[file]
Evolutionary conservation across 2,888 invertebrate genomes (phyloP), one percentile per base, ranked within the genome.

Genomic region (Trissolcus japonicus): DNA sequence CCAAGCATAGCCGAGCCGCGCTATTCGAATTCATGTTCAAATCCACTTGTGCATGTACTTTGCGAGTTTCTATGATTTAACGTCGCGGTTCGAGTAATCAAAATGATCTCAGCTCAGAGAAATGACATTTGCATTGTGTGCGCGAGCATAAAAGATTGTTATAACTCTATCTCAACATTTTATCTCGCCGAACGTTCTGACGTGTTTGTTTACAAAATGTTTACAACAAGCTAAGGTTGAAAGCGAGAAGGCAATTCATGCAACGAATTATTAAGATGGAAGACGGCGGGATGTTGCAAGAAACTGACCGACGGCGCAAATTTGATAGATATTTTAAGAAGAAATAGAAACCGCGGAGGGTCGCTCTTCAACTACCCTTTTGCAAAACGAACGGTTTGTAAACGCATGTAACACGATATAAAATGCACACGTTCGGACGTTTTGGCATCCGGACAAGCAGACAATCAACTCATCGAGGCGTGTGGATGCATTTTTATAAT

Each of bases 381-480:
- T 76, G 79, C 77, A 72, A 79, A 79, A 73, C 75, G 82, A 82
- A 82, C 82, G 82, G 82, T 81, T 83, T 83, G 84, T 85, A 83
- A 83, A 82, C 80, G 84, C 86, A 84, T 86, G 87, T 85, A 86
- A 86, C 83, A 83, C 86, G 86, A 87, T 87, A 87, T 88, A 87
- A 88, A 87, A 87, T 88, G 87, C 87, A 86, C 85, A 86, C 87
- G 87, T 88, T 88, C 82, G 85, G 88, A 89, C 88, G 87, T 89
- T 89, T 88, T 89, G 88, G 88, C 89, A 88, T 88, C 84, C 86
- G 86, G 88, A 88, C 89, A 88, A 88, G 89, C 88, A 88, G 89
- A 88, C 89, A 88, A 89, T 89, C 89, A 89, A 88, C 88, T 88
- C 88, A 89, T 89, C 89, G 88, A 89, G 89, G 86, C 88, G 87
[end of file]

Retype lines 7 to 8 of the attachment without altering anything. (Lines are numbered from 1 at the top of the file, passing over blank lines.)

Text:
- A 86, C 83, A 83, C 86, G 86, A 87, T 87, A 87, T 88, A 87
- A 88, A 87, A 87, T 88, G 87, C 87, A 86, C 85, A 86, C 87